San Francisco natives and museum visitors from the U.S. and abroad are likely to be familiar with Michael Osborne’s work for the SFMOMA gift store. For many years the agency designed SFMOMA private label graphics and products, from coffee cups and tee-shirts, to silk scarves, umbrellas and a line of cups and saucers. The SFMOMA museum store became the highest selling fine art museum retail store in the country.

Michael Osborne Design was the agency behind Kettle Foods’ brand identity and premium potato chip packaging redesign in 2005. Effortless for retailers to stock and for consumers to find, the color-block packaging system has allowed the Kettle chip and snack products to stand out on-shelf in an omnipresent sea of competitive products. Michael Osborne Design has remained Kettle Foods’ trusted design agency since the brand makeover, and has designed and launched a new brand, Kettle TIAS! a line of flavored tortillas chips.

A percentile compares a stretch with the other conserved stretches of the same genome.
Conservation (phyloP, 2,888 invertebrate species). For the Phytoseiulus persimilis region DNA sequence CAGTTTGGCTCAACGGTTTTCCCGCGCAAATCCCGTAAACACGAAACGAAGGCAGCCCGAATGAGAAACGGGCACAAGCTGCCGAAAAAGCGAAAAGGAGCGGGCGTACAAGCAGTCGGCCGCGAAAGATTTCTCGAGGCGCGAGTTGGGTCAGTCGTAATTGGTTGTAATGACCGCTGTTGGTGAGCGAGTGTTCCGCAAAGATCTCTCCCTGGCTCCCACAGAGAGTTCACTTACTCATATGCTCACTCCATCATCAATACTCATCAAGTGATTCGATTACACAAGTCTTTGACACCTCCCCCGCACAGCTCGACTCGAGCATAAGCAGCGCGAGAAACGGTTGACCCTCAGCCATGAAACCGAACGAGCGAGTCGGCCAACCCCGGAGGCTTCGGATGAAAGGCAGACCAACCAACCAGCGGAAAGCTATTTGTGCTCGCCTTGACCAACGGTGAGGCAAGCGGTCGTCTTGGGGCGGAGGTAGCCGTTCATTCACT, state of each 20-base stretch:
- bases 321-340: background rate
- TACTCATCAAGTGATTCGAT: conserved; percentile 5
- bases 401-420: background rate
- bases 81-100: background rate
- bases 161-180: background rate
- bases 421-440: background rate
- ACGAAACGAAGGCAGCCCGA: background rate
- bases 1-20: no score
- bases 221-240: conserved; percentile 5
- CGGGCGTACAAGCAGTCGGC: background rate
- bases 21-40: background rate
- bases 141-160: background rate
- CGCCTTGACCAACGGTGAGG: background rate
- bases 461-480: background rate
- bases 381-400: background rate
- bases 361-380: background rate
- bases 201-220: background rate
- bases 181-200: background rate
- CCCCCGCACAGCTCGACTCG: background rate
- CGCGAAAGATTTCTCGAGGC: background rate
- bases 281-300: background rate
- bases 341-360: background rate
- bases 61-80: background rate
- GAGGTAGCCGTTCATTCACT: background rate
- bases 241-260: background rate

As a young Vietnam veteran and graduate of the renowned Art Center College of Design in Pasadena (1978), Michael began his business in 1981 on the proverbial dining room table, and shortly moved to a single room space in the South Park neighborhood of San Francisco. Michael Osborne Design’s current space is a 4,500 square-foot light, airy, Cass Calder Smith-designed studio on Potrero Hill. The former stark, gymnasium-like space has been utterly transformed into a modern and open office, now bustling with the energy of a bright, talented staff.